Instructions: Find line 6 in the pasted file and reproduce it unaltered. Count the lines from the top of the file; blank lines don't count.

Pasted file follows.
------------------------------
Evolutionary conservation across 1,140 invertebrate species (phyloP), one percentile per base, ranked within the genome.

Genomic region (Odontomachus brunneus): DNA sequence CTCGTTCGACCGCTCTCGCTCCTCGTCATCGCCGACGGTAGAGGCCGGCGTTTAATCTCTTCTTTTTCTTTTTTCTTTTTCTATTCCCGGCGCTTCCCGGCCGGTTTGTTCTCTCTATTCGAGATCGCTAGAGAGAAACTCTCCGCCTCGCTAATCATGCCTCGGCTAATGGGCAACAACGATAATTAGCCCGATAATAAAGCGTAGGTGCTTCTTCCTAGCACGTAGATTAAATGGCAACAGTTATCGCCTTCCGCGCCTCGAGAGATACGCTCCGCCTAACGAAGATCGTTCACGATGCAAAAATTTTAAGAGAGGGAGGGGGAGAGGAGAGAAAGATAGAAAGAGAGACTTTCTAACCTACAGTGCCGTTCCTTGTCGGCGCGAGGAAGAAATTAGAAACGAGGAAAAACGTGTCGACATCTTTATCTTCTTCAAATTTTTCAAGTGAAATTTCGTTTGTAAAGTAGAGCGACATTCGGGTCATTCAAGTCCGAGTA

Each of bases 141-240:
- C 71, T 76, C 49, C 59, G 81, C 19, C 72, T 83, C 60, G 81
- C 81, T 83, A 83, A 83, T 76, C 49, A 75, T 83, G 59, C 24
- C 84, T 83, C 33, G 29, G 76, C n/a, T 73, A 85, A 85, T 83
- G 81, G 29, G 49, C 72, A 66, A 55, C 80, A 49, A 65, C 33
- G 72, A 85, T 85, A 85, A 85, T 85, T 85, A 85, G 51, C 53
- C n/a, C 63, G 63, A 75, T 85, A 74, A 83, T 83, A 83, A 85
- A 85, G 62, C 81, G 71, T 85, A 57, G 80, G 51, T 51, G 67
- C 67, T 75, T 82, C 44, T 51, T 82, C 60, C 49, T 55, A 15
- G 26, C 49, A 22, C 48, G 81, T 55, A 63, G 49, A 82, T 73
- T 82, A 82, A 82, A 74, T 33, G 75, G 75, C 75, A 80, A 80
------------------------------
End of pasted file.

- C 84, T 83, C 33, G 29, G 76, C n/a, T 73, A 85, A 85, T 83